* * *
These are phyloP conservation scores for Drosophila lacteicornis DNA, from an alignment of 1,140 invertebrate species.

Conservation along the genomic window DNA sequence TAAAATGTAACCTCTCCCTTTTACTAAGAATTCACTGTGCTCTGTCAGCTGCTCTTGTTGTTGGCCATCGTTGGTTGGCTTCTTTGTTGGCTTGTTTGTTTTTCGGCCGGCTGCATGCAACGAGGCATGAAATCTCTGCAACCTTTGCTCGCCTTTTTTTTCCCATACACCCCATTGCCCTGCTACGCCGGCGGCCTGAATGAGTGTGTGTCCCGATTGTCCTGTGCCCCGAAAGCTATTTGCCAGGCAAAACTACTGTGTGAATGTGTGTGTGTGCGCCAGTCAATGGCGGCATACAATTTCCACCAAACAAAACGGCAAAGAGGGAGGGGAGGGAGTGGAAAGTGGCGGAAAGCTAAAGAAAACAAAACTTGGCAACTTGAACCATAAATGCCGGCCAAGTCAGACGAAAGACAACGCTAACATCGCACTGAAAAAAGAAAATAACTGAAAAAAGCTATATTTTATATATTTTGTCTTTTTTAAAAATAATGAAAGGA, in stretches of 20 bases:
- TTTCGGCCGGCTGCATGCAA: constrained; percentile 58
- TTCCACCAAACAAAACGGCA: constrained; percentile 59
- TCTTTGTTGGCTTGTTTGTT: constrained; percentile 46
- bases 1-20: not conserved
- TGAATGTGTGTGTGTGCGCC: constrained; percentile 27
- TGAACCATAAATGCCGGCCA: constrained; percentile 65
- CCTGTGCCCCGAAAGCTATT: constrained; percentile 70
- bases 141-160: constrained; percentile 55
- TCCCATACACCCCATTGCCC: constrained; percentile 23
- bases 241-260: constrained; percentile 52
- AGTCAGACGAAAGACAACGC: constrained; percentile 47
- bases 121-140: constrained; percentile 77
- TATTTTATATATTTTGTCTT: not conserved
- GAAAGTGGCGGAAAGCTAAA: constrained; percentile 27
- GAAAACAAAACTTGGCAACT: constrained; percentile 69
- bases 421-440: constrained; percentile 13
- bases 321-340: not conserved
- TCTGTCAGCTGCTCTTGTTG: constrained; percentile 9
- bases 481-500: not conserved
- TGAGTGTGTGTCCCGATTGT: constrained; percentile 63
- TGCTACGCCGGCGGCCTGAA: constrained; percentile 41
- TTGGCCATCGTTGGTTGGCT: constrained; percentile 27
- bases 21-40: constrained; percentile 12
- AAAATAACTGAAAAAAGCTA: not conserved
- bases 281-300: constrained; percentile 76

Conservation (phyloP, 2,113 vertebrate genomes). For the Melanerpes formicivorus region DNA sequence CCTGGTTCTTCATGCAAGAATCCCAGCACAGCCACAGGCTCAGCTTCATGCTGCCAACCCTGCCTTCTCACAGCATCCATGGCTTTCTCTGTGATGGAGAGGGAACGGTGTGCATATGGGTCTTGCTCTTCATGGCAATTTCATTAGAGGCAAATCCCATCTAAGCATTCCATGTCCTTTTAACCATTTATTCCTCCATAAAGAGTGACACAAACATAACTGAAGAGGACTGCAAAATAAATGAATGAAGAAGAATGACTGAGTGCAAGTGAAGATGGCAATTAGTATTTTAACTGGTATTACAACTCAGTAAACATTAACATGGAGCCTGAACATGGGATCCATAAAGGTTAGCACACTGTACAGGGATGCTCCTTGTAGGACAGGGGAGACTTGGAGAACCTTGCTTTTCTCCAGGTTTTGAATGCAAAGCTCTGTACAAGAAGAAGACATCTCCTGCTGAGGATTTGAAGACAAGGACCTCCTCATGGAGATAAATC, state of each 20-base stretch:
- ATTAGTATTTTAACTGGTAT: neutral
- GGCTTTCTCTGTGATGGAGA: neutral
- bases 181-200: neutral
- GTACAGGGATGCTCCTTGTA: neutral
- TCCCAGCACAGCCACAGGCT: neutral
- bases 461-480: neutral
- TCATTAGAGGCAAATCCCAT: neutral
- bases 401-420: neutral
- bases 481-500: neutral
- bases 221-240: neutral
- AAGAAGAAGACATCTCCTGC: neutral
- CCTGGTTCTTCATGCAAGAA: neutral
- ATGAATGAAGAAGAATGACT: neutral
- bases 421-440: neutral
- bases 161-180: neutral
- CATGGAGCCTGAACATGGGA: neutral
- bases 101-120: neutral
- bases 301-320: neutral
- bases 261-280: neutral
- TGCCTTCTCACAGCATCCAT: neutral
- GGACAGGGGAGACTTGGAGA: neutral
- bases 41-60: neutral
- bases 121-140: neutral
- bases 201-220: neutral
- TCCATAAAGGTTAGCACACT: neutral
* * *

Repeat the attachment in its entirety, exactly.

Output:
These are phyloP conservation scores for Drosophila lacteicornis DNA, from an alignment of 1,140 invertebrate species.

Conservation along the genomic window DNA sequence TAAAATGTAACCTCTCCCTTTTACTAAGAATTCACTGTGCTCTGTCAGCTGCTCTTGTTGTTGGCCATCGTTGGTTGGCTTCTTTGTTGGCTTGTTTGTTTTTCGGCCGGCTGCATGCAACGAGGCATGAAATCTCTGCAACCTTTGCTCGCCTTTTTTTTCCCATACACCCCATTGCCCTGCTACGCCGGCGGCCTGAATGAGTGTGTGTCCCGATTGTCCTGTGCCCCGAAAGCTATTTGCCAGGCAAAACTACTGTGTGAATGTGTGTGTGTGCGCCAGTCAATGGCGGCATACAATTTCCACCAAACAAAACGGCAAAGAGGGAGGGGAGGGAGTGGAAAGTGGCGGAAAGCTAAAGAAAACAAAACTTGGCAACTTGAACCATAAATGCCGGCCAAGTCAGACGAAAGACAACGCTAACATCGCACTGAAAAAAGAAAATAACTGAAAAAAGCTATATTTTATATATTTTGTCTTTTTTAAAAATAATGAAAGGA, in stretches of 20 bases:
- TTTCGGCCGGCTGCATGCAA: constrained; percentile 58
- TTCCACCAAACAAAACGGCA: constrained; percentile 59
- TCTTTGTTGGCTTGTTTGTT: constrained; percentile 46
- bases 1-20: not conserved
- TGAATGTGTGTGTGTGCGCC: constrained; percentile 27
- TGAACCATAAATGCCGGCCA: constrained; percentile 65
- CCTGTGCCCCGAAAGCTATT: constrained; percentile 70
- bases 141-160: constrained; percentile 55
- TCCCATACACCCCATTGCCC: constrained; percentile 23
- bases 241-260: constrained; percentile 52
- AGTCAGACGAAAGACAACGC: constrained; percentile 47
- bases 121-140: constrained; percentile 77
- TATTTTATATATTTTGTCTT: not conserved
- GAAAGTGGCGGAAAGCTAAA: constrained; percentile 27
- GAAAACAAAACTTGGCAACT: constrained; percentile 69
- bases 421-440: constrained; percentile 13
- bases 321-340: not conserved
- TCTGTCAGCTGCTCTTGTTG: constrained; percentile 9
- bases 481-500: not conserved
- TGAGTGTGTGTCCCGATTGT: constrained; percentile 63
- TGCTACGCCGGCGGCCTGAA: constrained; percentile 41
- TTGGCCATCGTTGGTTGGCT: constrained; percentile 27
- bases 21-40: constrained; percentile 12
- AAAATAACTGAAAAAAGCTA: not conserved
- bases 281-300: constrained; percentile 76

Conservation (phyloP, 2,113 vertebrate genomes). For the Melanerpes formicivorus region DNA sequence CCTGGTTCTTCATGCAAGAATCCCAGCACAGCCACAGGCTCAGCTTCATGCTGCCAACCCTGCCTTCTCACAGCATCCATGGCTTTCTCTGTGATGGAGAGGGAACGGTGTGCATATGGGTCTTGCTCTTCATGGCAATTTCATTAGAGGCAAATCCCATCTAAGCATTCCATGTCCTTTTAACCATTTATTCCTCCATAAAGAGTGACACAAACATAACTGAAGAGGACTGCAAAATAAATGAATGAAGAAGAATGACTGAGTGCAAGTGAAGATGGCAATTAGTATTTTAACTGGTATTACAACTCAGTAAACATTAACATGGAGCCTGAACATGGGATCCATAAAGGTTAGCACACTGTACAGGGATGCTCCTTGTAGGACAGGGGAGACTTGGAGAACCTTGCTTTTCTCCAGGTTTTGAATGCAAAGCTCTGTACAAGAAGAAGACATCTCCTGCTGAGGATTTGAAGACAAGGACCTCCTCATGGAGATAAATC, state of each 20-base stretch:
- ATTAGTATTTTAACTGGTAT: neutral
- GGCTTTCTCTGTGATGGAGA: neutral
- bases 181-200: neutral
- GTACAGGGATGCTCCTTGTA: neutral
- TCCCAGCACAGCCACAGGCT: neutral
- bases 461-480: neutral
- TCATTAGAGGCAAATCCCAT: neutral
- bases 401-420: neutral
- bases 481-500: neutral
- bases 221-240: neutral
- AAGAAGAAGACATCTCCTGC: neutral
- CCTGGTTCTTCATGCAAGAA: neutral
- ATGAATGAAGAAGAATGACT: neutral
- bases 421-440: neutral
- bases 161-180: neutral
- CATGGAGCCTGAACATGGGA: neutral
- bases 101-120: neutral
- bases 301-320: neutral
- bases 261-280: neutral
- TGCCTTCTCACAGCATCCAT: neutral
- GGACAGGGGAGACTTGGAGA: neutral
- bases 41-60: neutral
- bases 121-140: neutral
- bases 201-220: neutral
- TCCATAAAGGTTAGCACACT: neutral